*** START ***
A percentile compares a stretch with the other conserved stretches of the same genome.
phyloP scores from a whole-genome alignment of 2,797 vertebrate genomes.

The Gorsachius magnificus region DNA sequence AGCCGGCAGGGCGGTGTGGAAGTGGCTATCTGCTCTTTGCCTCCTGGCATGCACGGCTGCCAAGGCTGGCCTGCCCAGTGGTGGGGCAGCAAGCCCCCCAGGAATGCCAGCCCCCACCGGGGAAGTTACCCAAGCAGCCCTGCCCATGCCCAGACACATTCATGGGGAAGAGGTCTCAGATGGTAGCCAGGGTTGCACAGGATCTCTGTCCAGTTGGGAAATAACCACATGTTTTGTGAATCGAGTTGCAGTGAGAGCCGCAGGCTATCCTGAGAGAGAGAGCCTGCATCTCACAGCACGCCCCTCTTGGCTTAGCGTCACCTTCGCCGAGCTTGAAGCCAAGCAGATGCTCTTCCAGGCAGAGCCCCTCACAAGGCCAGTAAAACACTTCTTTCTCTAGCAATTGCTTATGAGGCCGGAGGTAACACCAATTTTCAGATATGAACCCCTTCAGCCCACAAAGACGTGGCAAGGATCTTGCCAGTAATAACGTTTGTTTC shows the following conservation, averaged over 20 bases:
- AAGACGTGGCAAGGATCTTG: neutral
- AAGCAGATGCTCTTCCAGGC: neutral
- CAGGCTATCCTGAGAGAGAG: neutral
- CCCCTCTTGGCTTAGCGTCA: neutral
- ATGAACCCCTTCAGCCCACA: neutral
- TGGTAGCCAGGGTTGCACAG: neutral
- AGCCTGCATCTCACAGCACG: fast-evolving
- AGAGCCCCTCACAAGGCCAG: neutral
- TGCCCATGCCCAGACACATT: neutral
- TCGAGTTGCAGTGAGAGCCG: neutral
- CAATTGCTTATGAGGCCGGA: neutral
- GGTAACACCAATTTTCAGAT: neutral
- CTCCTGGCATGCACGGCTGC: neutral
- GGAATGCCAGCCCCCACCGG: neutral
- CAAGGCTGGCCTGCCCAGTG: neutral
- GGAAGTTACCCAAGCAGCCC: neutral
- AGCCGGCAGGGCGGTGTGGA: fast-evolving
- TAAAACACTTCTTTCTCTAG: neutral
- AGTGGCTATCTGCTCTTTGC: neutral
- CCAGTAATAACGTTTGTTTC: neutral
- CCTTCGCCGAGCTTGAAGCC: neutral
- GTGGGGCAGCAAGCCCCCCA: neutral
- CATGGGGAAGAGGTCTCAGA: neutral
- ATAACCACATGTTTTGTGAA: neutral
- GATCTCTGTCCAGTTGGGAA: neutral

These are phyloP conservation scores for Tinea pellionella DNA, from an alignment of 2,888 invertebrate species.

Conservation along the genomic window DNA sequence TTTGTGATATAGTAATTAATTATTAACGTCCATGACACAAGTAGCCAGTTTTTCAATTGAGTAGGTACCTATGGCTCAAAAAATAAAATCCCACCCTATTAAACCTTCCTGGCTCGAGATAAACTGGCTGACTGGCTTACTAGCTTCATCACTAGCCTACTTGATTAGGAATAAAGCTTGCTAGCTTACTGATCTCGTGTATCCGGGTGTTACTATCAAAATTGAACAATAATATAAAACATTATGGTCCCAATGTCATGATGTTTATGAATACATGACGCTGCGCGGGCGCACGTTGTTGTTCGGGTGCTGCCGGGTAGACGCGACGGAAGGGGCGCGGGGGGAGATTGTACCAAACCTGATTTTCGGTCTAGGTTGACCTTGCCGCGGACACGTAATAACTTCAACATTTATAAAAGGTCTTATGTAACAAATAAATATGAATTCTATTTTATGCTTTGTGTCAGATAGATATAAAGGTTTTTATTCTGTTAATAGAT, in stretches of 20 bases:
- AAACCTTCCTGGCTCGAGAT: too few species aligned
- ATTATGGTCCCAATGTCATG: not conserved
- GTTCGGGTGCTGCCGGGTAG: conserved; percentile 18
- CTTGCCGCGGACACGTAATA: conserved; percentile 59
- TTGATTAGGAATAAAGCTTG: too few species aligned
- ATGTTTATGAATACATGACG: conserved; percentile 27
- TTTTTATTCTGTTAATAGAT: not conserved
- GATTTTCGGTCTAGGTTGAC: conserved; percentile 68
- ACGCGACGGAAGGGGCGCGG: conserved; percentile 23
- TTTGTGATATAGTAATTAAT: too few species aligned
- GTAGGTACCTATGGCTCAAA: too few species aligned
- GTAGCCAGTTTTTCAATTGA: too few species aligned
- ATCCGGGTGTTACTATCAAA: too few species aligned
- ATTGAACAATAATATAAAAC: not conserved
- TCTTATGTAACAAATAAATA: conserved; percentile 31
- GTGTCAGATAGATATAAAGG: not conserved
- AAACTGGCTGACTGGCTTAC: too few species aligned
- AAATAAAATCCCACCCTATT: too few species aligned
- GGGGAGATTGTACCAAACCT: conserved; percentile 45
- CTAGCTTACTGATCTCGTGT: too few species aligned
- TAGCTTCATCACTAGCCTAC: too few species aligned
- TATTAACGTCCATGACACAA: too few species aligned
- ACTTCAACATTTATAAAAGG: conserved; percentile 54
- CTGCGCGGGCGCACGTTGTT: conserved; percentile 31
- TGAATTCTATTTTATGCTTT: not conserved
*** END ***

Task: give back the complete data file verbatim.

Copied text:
A percentile compares a stretch with the other conserved stretches of the same genome.
phyloP scores from a whole-genome alignment of 2,797 vertebrate genomes.

The Gorsachius magnificus region DNA sequence AGCCGGCAGGGCGGTGTGGAAGTGGCTATCTGCTCTTTGCCTCCTGGCATGCACGGCTGCCAAGGCTGGCCTGCCCAGTGGTGGGGCAGCAAGCCCCCCAGGAATGCCAGCCCCCACCGGGGAAGTTACCCAAGCAGCCCTGCCCATGCCCAGACACATTCATGGGGAAGAGGTCTCAGATGGTAGCCAGGGTTGCACAGGATCTCTGTCCAGTTGGGAAATAACCACATGTTTTGTGAATCGAGTTGCAGTGAGAGCCGCAGGCTATCCTGAGAGAGAGAGCCTGCATCTCACAGCACGCCCCTCTTGGCTTAGCGTCACCTTCGCCGAGCTTGAAGCCAAGCAGATGCTCTTCCAGGCAGAGCCCCTCACAAGGCCAGTAAAACACTTCTTTCTCTAGCAATTGCTTATGAGGCCGGAGGTAACACCAATTTTCAGATATGAACCCCTTCAGCCCACAAAGACGTGGCAAGGATCTTGCCAGTAATAACGTTTGTTTC shows the following conservation, averaged over 20 bases:
- AAGACGTGGCAAGGATCTTG: neutral
- AAGCAGATGCTCTTCCAGGC: neutral
- CAGGCTATCCTGAGAGAGAG: neutral
- CCCCTCTTGGCTTAGCGTCA: neutral
- ATGAACCCCTTCAGCCCACA: neutral
- TGGTAGCCAGGGTTGCACAG: neutral
- AGCCTGCATCTCACAGCACG: fast-evolving
- AGAGCCCCTCACAAGGCCAG: neutral
- TGCCCATGCCCAGACACATT: neutral
- TCGAGTTGCAGTGAGAGCCG: neutral
- CAATTGCTTATGAGGCCGGA: neutral
- GGTAACACCAATTTTCAGAT: neutral
- CTCCTGGCATGCACGGCTGC: neutral
- GGAATGCCAGCCCCCACCGG: neutral
- CAAGGCTGGCCTGCCCAGTG: neutral
- GGAAGTTACCCAAGCAGCCC: neutral
- AGCCGGCAGGGCGGTGTGGA: fast-evolving
- TAAAACACTTCTTTCTCTAG: neutral
- AGTGGCTATCTGCTCTTTGC: neutral
- CCAGTAATAACGTTTGTTTC: neutral
- CCTTCGCCGAGCTTGAAGCC: neutral
- GTGGGGCAGCAAGCCCCCCA: neutral
- CATGGGGAAGAGGTCTCAGA: neutral
- ATAACCACATGTTTTGTGAA: neutral
- GATCTCTGTCCAGTTGGGAA: neutral

These are phyloP conservation scores for Tinea pellionella DNA, from an alignment of 2,888 invertebrate species.

Conservation along the genomic window DNA sequence TTTGTGATATAGTAATTAATTATTAACGTCCATGACACAAGTAGCCAGTTTTTCAATTGAGTAGGTACCTATGGCTCAAAAAATAAAATCCCACCCTATTAAACCTTCCTGGCTCGAGATAAACTGGCTGACTGGCTTACTAGCTTCATCACTAGCCTACTTGATTAGGAATAAAGCTTGCTAGCTTACTGATCTCGTGTATCCGGGTGTTACTATCAAAATTGAACAATAATATAAAACATTATGGTCCCAATGTCATGATGTTTATGAATACATGACGCTGCGCGGGCGCACGTTGTTGTTCGGGTGCTGCCGGGTAGACGCGACGGAAGGGGCGCGGGGGGAGATTGTACCAAACCTGATTTTCGGTCTAGGTTGACCTTGCCGCGGACACGTAATAACTTCAACATTTATAAAAGGTCTTATGTAACAAATAAATATGAATTCTATTTTATGCTTTGTGTCAGATAGATATAAAGGTTTTTATTCTGTTAATAGAT, in stretches of 20 bases:
- AAACCTTCCTGGCTCGAGAT: too few species aligned
- ATTATGGTCCCAATGTCATG: not conserved
- GTTCGGGTGCTGCCGGGTAG: conserved; percentile 18
- CTTGCCGCGGACACGTAATA: conserved; percentile 59
- TTGATTAGGAATAAAGCTTG: too few species aligned
- ATGTTTATGAATACATGACG: conserved; percentile 27
- TTTTTATTCTGTTAATAGAT: not conserved
- GATTTTCGGTCTAGGTTGAC: conserved; percentile 68
- ACGCGACGGAAGGGGCGCGG: conserved; percentile 23
- TTTGTGATATAGTAATTAAT: too few species aligned
- GTAGGTACCTATGGCTCAAA: too few species aligned
- GTAGCCAGTTTTTCAATTGA: too few species aligned
- ATCCGGGTGTTACTATCAAA: too few species aligned
- ATTGAACAATAATATAAAAC: not conserved
- TCTTATGTAACAAATAAATA: conserved; percentile 31
- GTGTCAGATAGATATAAAGG: not conserved
- AAACTGGCTGACTGGCTTAC: too few species aligned
- AAATAAAATCCCACCCTATT: too few species aligned
- GGGGAGATTGTACCAAACCT: conserved; percentile 45
- CTAGCTTACTGATCTCGTGT: too few species aligned
- TAGCTTCATCACTAGCCTAC: too few species aligned
- TATTAACGTCCATGACACAA: too few species aligned
- ACTTCAACATTTATAAAAGG: conserved; percentile 54
- CTGCGCGGGCGCACGTTGTT: conserved; percentile 31
- TGAATTCTATTTTATGCTTT: not conserved